Document your company’s data privacy and security program

The best defense to a class action lawsuit sparked by a data breach is a well-articulated, well-reasoned and fully implemented data privacy and security program that outlines all policies and procedures impacting data privacy and security. When drafting the program, keep in mind its purpose: to educate regulators, rebuff plaintiffs’ attorneys and inform other third parties about the extensive efforts your company undertook to craft a robust data privacy and security program. Not only is sensitive data at risk, but so too is your company’s reputation for taking seriously its obligation to protect sensitive data. Be sure to involve legal counsel in drafting the program to ensure it complies with the patchwork of laws in the United States and any other country where your company does business. Once the program is in place, revisit it periodically to make sure it remains current in light of changes within your company and evolving data security risks.

Your written data privacy and security program should contain the elements described in this three-article series, as applicable to your organization, including:

  • Catalog of the types of data collected, used and retained
  • Data flowchart explaining how data is obtained, where it is stored, and how it is used
  • Description of disposal practices
  • Catalog of devices containing sensitive data, along with risk assessments
  • Data retention policy as modified by any litigation holds in place
  • Description of security measures employed
  • Employee training program and rules regarding employee access to data
  • Security monitoring plan
  • Breach response plan
  • Breach notification plan

Keep good records of your analysis and program implementation

Anyone who follows the news knows that data breaches are common. Based on information it receives in breach notifications, the California attorney general publishes an annual report regarding cybersecurity breaches. The most recent report reveals that 131 data breaches were reported to the California Attorney General in 2012, 26 percent of which took place in the retail sector, and 23 percent in finance and insurance. 55 percent of the breaches involved intentional acts by outsiders or unauthorized insiders; 45 percent were due to a lack of appropriate security measures. Companies with troves of sensitive data should consider acquiring insurance that covers data security breaches.

In the event a breach occurs and litigation ensues, you will want to be able to defend the measures taken to protect sensitive data because regulators are becoming increasingly active investigating breaches and analyzing whether security practices were inadequate. This means it is essential to keep good records of your team’s analyses and decision making regarding data privacy and security. Can you defend your company’s data privacy and security program as representing best practices in your industry? Do documents exist showing that your team engaged in thorough and reasoned analysis when putting together your program?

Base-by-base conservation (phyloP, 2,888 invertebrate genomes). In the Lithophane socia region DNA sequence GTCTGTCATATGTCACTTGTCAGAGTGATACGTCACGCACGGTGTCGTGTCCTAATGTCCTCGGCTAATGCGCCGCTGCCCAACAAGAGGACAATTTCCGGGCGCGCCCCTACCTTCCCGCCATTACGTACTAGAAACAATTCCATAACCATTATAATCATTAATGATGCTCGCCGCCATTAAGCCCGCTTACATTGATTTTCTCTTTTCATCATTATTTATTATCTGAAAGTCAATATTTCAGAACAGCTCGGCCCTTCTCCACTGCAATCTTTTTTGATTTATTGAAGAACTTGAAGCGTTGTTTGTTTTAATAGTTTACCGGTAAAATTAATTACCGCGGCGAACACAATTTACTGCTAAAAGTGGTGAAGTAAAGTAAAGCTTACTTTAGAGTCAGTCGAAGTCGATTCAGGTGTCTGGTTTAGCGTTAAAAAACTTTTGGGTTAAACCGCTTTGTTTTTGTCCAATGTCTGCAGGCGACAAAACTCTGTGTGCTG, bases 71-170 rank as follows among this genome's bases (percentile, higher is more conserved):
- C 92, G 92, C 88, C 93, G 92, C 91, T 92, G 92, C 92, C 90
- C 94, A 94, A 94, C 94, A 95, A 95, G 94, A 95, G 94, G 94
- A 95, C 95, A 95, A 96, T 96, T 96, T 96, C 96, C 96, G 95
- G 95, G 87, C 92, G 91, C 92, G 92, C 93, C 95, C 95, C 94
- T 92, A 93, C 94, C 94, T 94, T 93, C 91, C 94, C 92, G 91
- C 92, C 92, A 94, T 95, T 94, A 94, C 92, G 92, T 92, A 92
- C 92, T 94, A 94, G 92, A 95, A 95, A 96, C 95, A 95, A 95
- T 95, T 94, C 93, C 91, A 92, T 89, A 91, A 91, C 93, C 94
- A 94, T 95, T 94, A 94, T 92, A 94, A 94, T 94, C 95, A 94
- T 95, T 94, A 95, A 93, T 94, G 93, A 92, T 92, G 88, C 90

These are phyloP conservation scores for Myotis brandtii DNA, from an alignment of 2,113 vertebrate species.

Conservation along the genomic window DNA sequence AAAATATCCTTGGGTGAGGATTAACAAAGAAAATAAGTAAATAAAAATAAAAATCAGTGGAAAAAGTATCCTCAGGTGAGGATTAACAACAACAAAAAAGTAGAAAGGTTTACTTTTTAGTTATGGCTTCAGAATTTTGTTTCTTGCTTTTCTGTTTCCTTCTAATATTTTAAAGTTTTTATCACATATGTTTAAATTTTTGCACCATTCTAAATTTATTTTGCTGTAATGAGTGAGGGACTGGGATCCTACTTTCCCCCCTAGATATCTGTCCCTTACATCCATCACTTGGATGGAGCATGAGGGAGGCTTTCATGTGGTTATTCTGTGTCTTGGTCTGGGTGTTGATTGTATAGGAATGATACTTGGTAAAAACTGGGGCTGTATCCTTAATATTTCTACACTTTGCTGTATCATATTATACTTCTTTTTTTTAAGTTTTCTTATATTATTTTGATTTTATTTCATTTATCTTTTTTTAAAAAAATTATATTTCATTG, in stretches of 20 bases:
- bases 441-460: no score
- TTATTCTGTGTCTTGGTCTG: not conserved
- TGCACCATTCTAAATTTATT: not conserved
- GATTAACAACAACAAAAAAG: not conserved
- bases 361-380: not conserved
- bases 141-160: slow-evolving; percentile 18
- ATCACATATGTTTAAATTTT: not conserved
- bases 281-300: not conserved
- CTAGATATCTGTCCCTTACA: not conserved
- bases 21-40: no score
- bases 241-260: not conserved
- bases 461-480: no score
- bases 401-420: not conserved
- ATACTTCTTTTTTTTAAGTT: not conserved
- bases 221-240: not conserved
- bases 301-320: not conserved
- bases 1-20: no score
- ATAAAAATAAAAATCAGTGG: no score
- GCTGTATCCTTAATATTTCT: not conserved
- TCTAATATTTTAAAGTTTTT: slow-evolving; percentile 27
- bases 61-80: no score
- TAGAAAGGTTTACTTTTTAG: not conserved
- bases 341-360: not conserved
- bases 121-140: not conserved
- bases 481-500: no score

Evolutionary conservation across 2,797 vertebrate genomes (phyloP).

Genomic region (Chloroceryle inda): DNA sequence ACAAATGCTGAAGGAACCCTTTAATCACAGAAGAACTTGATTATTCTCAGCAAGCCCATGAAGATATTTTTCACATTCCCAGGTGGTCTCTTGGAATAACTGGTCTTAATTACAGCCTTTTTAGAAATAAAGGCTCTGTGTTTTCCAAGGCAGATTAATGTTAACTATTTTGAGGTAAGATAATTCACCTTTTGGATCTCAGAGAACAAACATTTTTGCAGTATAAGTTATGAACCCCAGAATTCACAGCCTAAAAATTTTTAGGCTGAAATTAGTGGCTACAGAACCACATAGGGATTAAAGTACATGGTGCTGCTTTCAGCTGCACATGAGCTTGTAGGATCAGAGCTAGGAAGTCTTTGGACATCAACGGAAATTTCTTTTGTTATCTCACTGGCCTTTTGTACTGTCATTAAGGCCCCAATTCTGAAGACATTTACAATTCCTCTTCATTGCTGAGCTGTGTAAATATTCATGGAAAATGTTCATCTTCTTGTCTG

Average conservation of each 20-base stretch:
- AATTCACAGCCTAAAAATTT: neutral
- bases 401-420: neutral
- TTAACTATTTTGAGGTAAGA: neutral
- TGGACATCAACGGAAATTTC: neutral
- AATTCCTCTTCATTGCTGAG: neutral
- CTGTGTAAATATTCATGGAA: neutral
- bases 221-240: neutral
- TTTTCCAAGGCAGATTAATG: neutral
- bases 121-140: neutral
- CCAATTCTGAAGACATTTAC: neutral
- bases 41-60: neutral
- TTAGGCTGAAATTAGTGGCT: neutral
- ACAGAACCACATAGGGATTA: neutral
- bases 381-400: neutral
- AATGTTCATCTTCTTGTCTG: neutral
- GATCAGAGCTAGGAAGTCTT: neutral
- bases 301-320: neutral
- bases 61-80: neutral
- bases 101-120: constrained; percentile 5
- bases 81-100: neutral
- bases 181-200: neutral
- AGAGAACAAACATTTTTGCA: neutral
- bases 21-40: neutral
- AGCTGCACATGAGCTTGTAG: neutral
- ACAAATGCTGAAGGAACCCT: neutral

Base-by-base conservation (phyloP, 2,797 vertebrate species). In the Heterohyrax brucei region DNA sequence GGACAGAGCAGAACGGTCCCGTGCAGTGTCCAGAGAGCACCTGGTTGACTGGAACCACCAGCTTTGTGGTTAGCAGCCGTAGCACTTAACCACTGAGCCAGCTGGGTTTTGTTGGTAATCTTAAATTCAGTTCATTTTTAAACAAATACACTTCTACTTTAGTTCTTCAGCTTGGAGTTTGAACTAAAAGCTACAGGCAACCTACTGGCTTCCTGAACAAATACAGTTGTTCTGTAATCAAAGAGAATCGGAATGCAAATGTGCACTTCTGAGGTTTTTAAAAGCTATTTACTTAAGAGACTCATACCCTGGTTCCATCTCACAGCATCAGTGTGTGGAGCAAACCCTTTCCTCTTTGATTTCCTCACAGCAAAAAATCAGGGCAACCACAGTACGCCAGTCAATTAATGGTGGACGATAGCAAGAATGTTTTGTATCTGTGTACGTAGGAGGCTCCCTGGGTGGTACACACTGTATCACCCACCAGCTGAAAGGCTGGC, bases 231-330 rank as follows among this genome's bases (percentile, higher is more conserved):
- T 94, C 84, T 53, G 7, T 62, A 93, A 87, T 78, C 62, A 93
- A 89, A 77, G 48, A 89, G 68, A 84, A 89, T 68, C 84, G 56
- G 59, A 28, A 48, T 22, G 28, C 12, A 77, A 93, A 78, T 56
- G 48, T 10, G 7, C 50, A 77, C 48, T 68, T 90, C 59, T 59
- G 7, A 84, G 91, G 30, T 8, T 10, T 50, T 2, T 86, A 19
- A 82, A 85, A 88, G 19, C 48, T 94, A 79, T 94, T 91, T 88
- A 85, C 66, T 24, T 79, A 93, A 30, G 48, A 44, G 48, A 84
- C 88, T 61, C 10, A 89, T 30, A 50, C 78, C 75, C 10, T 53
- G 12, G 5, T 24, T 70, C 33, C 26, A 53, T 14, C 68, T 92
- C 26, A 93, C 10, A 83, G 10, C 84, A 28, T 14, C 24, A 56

Imagine your company has been sued because of a massive data breach, and your chief privacy officer is being questioned by regulators or deposed by plaintiffs’ attorneys. If you do not have a chief privacy officer, then who would be the person most knowledgeable to defend your data security practices? Imagine that person being asked: How did the breach occur? What steps did you take to prevent such a breach? Do you have a data privacy and security program? What did you do to conduct a risk assessment regarding your data security processes? When you implemented data security procedures, what elements did you choose to implement and what did you choose not to implement? How did you make those decisions? Why did you collect social security numbers? Did you test whether your procedures worked? Did you revise them over time to adapt to new threats? Did you monitor your data security? How frequently? When was the last time you tested it? Did you train employees regarding your data privacy policy and procedures? Your data privacy and security team needs to be capable of addressing these and myriad other questions concerning your program.

Most experts recognize that data security is complex, evolving and impossible to perfect in a dynamic business environment. The key to minimizing risk of loss and liability due to a data breach is to be able to show others that your company took the matter seriously and implemented best practices available in light of your company’s resources and the level of risk it faces. Mere adoption of an uncritical cookie-cutter approach borrowed from another company with a different risk and resource profile will not cut it.

Contributing Author

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Todd C. Toral

Todd C. Toral is a partner with DLA Piper LLP (US) in San Francisco, where he litigates complex business disputes in state and federal courts...

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Contributing Author

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Kathleen S. Kizer

Kathleen S. Kizer is an attorney with DLA Piper LLP (US) in San Francisco, where she litigates complex commercial disputes in state and federal courts...

Bio and more articles